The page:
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July 13, 2019 Press Releases

Senator Richard J. Gordon stressed on Saturday that Filipino nurses should be compensated fairly and that the government should have a clear policy that will be beneficial to them.

Gracing the 45th Annual Convention and Scientific Meeting of the Operation Room Nurses Association of the Philippines, Inc. (ORNAP) at the Manila Hotel, Gordon stated his plan of proposing a bill focusing on the welfare of Filipino nurses, which includes a higher and just remuneration for them as he emphasized the significance of their role on the primary health care system of the country.

"The nurses are so important to public health. They are at the forefront. Why are we making them second class citizens?" he said.

From 2012-2018, there are 148,623 registered nurses in the Philippines. Under Republic Act 9173 or the Philippine Nurses Act of 2001, the minimum base pay of nurses working in the public health institutions shall not be lower than salary grade 15 or P30,531 per month. However, an entry-level nurse only receives a salary of P8,000 to P13,500 on a monthly basis.

"The government promised them SG-15 pero hanggang ngayon, hindi pa rin nakukuha. Mali iyan. Dapat once you pass the exam, it is the duty of the government to give you opportunities. I will lead you to lobby that in the Senate. The noisy wheel gets the oil. Nurses are precious," Gordon said.

Since the nurses do not get the right amount of salary as stated on R.A. 9173, they are forced to work abroad where they can earn more. According to the Philippine Overseas Employment Agency (POEA), since 2012, there are already 92,277 nurses who left the country. This makes the Philippines the highest importer of nurses worldwide.

Gordon said that the government should come up with a strategic and workable plan so that there is no need for nurses to leave the country and so that they could serve their fellowmen instead. Nevertheless, if the government wants to continue sending them overseas, there should be a policy or an agreement between the government and the nurses that states that those who will go abroad for employment should return to the country after five years and teach the new nurses.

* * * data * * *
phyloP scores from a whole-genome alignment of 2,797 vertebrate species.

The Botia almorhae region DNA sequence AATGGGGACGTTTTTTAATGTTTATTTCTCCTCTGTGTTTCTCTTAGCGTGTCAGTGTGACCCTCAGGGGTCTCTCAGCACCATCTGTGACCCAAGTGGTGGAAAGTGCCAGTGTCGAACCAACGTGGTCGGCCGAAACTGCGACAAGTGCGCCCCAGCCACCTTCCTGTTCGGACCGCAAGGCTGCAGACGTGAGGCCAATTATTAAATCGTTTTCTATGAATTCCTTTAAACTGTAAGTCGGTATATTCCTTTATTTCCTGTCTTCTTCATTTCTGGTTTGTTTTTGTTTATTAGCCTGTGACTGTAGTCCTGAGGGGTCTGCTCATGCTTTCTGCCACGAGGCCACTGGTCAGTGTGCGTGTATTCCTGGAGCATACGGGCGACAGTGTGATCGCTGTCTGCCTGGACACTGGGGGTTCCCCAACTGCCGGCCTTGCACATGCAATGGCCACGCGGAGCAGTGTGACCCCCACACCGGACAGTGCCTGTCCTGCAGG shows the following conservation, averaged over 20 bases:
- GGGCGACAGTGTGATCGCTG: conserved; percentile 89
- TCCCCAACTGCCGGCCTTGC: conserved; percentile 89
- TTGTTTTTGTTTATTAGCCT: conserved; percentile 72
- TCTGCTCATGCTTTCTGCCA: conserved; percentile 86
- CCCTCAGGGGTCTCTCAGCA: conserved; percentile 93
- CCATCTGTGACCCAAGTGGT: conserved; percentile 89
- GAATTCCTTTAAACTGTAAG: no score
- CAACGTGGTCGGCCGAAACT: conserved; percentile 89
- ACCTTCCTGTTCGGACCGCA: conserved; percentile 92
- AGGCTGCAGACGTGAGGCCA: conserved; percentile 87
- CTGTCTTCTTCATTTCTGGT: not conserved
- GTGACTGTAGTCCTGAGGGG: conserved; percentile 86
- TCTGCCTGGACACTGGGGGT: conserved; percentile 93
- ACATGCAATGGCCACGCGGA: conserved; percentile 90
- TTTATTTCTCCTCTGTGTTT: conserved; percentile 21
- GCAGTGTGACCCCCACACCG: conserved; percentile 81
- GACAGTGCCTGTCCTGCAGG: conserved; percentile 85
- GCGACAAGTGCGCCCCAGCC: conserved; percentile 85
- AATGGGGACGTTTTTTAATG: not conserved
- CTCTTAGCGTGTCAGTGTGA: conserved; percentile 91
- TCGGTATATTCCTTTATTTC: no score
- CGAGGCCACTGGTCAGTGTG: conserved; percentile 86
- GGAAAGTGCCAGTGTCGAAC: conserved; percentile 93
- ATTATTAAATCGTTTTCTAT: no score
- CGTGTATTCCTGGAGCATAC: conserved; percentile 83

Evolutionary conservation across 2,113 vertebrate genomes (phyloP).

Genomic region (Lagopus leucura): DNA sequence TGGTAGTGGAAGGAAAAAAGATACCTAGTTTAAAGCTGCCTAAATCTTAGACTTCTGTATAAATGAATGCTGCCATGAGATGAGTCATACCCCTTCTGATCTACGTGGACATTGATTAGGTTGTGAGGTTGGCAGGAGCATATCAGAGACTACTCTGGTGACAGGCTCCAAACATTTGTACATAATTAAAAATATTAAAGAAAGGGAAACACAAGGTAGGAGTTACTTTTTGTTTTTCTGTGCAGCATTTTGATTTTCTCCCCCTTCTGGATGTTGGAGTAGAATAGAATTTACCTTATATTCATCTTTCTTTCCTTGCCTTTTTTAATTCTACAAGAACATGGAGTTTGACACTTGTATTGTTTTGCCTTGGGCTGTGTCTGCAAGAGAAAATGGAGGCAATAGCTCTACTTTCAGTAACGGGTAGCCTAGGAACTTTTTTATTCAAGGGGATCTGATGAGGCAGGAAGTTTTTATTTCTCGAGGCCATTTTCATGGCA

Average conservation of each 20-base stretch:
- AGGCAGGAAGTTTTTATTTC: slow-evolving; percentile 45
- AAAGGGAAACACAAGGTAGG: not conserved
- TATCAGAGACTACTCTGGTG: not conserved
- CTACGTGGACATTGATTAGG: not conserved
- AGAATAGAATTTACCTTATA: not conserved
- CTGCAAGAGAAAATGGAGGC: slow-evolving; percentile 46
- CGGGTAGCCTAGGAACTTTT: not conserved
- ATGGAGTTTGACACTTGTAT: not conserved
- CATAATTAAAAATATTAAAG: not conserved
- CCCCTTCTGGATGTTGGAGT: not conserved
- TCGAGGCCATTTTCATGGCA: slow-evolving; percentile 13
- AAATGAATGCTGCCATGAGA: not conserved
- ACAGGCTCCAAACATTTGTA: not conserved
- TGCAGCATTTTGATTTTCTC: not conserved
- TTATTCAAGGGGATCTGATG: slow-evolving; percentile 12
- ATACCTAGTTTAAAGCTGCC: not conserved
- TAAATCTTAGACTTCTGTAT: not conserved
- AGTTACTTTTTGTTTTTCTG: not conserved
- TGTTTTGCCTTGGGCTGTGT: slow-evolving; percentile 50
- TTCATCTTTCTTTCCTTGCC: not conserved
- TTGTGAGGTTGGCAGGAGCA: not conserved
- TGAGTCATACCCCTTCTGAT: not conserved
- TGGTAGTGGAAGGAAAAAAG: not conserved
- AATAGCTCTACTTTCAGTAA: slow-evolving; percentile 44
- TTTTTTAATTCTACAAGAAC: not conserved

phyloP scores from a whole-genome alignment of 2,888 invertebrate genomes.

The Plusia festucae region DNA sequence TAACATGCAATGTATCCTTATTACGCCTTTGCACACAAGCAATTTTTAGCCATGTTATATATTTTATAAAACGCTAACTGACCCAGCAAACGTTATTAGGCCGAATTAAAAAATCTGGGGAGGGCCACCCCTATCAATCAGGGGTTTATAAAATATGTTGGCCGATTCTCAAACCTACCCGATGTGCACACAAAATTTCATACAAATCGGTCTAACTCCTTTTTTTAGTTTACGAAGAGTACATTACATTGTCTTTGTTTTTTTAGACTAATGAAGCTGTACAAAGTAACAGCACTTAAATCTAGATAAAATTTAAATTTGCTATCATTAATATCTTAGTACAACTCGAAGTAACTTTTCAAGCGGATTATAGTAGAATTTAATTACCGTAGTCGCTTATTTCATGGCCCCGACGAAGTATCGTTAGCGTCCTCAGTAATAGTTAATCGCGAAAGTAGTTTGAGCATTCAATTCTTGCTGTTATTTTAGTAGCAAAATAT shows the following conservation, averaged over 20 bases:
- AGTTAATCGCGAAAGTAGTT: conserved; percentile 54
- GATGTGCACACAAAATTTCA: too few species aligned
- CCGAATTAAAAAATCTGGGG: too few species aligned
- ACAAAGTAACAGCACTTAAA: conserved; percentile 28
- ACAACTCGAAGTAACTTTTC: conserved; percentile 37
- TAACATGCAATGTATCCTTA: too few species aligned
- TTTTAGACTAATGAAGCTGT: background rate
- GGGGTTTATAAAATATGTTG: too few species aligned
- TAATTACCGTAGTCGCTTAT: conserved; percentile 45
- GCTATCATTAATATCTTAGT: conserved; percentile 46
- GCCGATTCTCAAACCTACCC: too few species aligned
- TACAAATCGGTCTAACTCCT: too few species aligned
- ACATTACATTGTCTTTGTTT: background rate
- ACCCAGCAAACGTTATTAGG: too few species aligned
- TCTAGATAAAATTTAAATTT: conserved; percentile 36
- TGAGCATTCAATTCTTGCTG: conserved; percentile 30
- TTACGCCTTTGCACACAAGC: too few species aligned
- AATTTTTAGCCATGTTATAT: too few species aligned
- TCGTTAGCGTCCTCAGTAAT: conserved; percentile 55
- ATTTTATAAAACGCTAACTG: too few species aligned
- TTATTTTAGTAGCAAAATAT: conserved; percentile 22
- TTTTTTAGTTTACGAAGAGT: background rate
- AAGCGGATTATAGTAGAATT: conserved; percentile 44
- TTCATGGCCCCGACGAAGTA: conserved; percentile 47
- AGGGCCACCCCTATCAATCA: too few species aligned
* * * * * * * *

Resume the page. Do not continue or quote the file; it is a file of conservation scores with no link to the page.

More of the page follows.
Gordon also said that there should be a language and culture training for these nurses so that they could easily adjust to the country where they intend to work and so that they could take care of their patients properly.

"Dapat magturo tayo ng Nihonggo. The population of Japan is getting old. They will need nurses and you must learn also their culture," he said.

Aside from being overworked and underpaid, over 400,000 Filipino nurses are being exploited by many health care institutions, according to reports. They are also exposed to verbal and physical abuse, aside from being exposed to different diseases.

Gordon encouraged them to partner with the Philippine Red Cross (PRC), which is currently looking for nurses who are willing to be trained as ambulance nurses for six months. Likewise, the PRC needs additional medical respondents who can help them in their operations during emergencies.

Lastly, Gordon expressed gratitude to all Filipino nurses who greatly contribute to the national and global health care.

"I will always tell everyone this - make your presence felt positively at all time. When you see your patients, make sure you are confident because they know you will be the ones taking care of them. I came here to honor you all. You are our country's pride," Gordon said.